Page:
Okay. I just don’t get it. How hard can it be to make a good rotisserie chicken? I mean, you pack some powder (let’s call it rub for lack of an official, technical term) on a dead, featherless bird, skewer it and let it spin until it’s done. If the rub formula is already concocted and all you have to do is pack the bird and let it spin, you don’t have to have any culinary talent, outside of being able to read a goddamn clock. . So, I don’t get. Why can’t I find a really great rotisserie chicken? How hard can it freaking be?
The best one I had was in the late 80s/early 90s, from Magnani poultry, when the Magnanis still owned it. (The people who own it now make the standard mediocre rotisseries chicken (RC).) I worked there for a while, delivering chicken in the mornings and helping the two veteran chickeners bone and prepare birds for restaurants and institutions. The younger guy, let’s call him Guy, was an ex-café racer who married and had kids and decided that his chosen profession was a little too risky for a stable family life. He was a kind of journeyman in training and did not have the chops that his older mentor did. Let’s call that guy Al.
Al was a retired poultry man that could not stay retired. He was one of those guys that had to work. I had an uncle like that. These guys cannot stop. So, Al showed up at, what?, six in the morning to cut up and bone birds for a couple of hours and set up the store with Guy. I learned chicken boning from watching them, but particularly Al. He was a master.
Anyway, once the delivery chicken was cut up and boxed, Al would prepare the rotisserie chicken. He pulled out the big box of rub and a few institutional chickens (not great quality birds, these) and he covered the carcasses with this rub. I mean just packed them. Then he skewered them, before getting the next skewer ready.
I couldn’t tell you how long they cooked, because I had to go do my deliveries, in the big Magnani truck. I went all over the east bay and when I was done, I went to school, smelling faintly of decomposition, despite a change of clothes (shoes in particular).
The resulting product was THE BEST rotisserie chicken I have had before or since. I think there are two reasons for that. First the rub formula: I don’t know what was in it, but it was great. Second was that the birds were PACKED from stem to stern with rub. It wasn’t sprinkled on. It was not doused. It was packed, covering the whole body with herbyspicy goodness that blended well with the chicken flavor and the flavor of chicken fat.
Between these good-old-days and now I have had quite a few rotisserie chickens (including from the under-new-ownership-Magnani’s, as well as from places like Lucky’s and Safeway) and with one exception, I have been very disappointed and sometimes heart broken.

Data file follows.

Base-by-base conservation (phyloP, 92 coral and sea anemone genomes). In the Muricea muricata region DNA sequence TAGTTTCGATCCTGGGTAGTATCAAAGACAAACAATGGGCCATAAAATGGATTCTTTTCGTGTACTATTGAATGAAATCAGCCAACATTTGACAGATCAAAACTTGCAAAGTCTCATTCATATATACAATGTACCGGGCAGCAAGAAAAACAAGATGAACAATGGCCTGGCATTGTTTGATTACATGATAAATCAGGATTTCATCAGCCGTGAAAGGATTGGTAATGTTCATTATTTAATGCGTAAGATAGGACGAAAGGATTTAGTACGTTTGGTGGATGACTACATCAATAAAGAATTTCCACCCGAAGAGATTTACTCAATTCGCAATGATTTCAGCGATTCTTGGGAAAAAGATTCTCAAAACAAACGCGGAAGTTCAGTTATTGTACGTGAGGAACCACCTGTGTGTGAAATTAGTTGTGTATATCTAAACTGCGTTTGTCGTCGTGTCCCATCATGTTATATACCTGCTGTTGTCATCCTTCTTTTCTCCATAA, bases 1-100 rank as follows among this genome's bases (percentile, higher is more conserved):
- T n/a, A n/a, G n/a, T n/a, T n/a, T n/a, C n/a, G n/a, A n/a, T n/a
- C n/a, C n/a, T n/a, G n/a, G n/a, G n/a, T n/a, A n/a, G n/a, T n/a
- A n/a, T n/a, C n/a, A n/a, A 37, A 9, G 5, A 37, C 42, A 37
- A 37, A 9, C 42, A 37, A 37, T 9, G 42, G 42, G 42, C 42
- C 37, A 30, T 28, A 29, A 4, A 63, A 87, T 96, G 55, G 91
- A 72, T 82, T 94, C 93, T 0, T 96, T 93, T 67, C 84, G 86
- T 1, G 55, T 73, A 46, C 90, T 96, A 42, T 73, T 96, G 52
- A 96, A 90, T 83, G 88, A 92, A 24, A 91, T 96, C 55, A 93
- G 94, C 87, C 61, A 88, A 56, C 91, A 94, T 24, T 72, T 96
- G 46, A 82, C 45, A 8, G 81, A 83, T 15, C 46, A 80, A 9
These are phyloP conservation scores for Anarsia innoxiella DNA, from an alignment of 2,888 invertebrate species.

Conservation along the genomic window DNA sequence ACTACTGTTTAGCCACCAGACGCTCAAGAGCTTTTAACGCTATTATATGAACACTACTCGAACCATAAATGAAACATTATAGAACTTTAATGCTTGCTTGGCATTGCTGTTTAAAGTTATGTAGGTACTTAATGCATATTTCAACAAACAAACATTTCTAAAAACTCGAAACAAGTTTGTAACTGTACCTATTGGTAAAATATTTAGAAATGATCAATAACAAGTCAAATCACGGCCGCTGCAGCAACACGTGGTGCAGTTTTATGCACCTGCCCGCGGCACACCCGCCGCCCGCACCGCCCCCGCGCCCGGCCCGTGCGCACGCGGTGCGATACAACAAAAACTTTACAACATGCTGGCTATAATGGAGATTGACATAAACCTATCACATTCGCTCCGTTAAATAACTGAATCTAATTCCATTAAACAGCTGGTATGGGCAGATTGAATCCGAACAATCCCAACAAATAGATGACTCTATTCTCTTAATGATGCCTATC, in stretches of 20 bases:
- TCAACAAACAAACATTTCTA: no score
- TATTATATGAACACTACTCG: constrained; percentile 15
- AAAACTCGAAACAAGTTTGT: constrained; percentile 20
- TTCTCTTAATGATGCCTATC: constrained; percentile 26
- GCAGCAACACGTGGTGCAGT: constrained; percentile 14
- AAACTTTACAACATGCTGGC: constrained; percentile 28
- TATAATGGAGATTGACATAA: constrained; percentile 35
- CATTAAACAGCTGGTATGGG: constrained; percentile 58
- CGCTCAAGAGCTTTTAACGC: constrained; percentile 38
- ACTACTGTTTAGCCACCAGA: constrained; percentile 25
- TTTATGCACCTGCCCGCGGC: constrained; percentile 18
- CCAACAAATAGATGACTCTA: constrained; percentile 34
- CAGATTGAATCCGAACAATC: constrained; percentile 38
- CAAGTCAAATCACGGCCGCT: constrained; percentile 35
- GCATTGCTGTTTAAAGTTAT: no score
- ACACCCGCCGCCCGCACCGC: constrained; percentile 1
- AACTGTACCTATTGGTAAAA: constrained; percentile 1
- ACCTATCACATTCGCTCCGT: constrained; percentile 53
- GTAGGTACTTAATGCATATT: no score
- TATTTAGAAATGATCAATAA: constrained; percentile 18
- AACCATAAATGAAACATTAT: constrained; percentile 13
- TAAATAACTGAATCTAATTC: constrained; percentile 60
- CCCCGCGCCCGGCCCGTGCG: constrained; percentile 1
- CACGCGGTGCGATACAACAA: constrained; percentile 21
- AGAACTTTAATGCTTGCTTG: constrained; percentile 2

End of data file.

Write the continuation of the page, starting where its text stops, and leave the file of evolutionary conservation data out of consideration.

How can so many places screw up something so easy to make. At best, the product is mediocre. At worst, it is nearly inedible. I mean really: I don’t know who keeps buying this stuff.
What sparked this whole thing was that last week I decided to go to the Jack London Square Farmer’s Market, just to see what it’s like, and they have an RC truck there. (As you know, I usually go to the Grand Lake Farmer’s Market. I often get the Roli Roti chicken: my current favorite RC. And their pork knuckles are arteryclogging joy.)
So I bought my normal half a bird and small order of potatoes. (Trucks like these put the potatoes under the roasting birds and let the juice drip down and saturate the spuds with fatty flavor. Thirteen effing dollars! Hell, Roli Roti is ten for the same thing and I can live with that. It’s a good lunch. I don’t know what justifies 13 bucks, though. There’s no wait staff or dishes to wash. I really don’t get it.
At that point, I snapped. That’s it, I thought. I am going to have an RC showdown. I am going to try out all the rotisserie chicken I can find and blog about it until I find my all time favorite. This is how much I love my loyal readers (all 3 or 4 of you).
I am going to rate the food I eat on a scale of 1 to 10. At the top of the scale is 10. I call this rating WOO HOO! This is great food. In the middle of the scale will be 5, which I call EH. This is not great, but not horrible. This is the kind of food I buy in a pinch, when I don’t have time to make anything and I don’t want to wait around for someone to cook up something good. At the bottom of the scale is a rating of 1, which I call YUK! PTUEY! This is the kind of bird you find at Lucky’s and Safeway, food that I don’t understand who the hell buys. Somebody must, because they keep selling it.
Disclaimer: I know I am not being objective here. I have no intention of objectivity. If you want that, get your own blog and see how far you get with that.
Along with the rating and the name of the vendor (truck, resto, cart, whatever), I will write a little review of what I did and did not like about what I ate. All of this will all be on its own page and I will update the blog here each time I make a new entry.
If anyone wants to make a suggestion, please email me or post a reply here and I will put it on my list. (By the way, I already have Rustica on my list and have great hope for it.) Hopefully I will find something great to share with everyone and the world will be a better place for it.
Here’s eating with you, kid.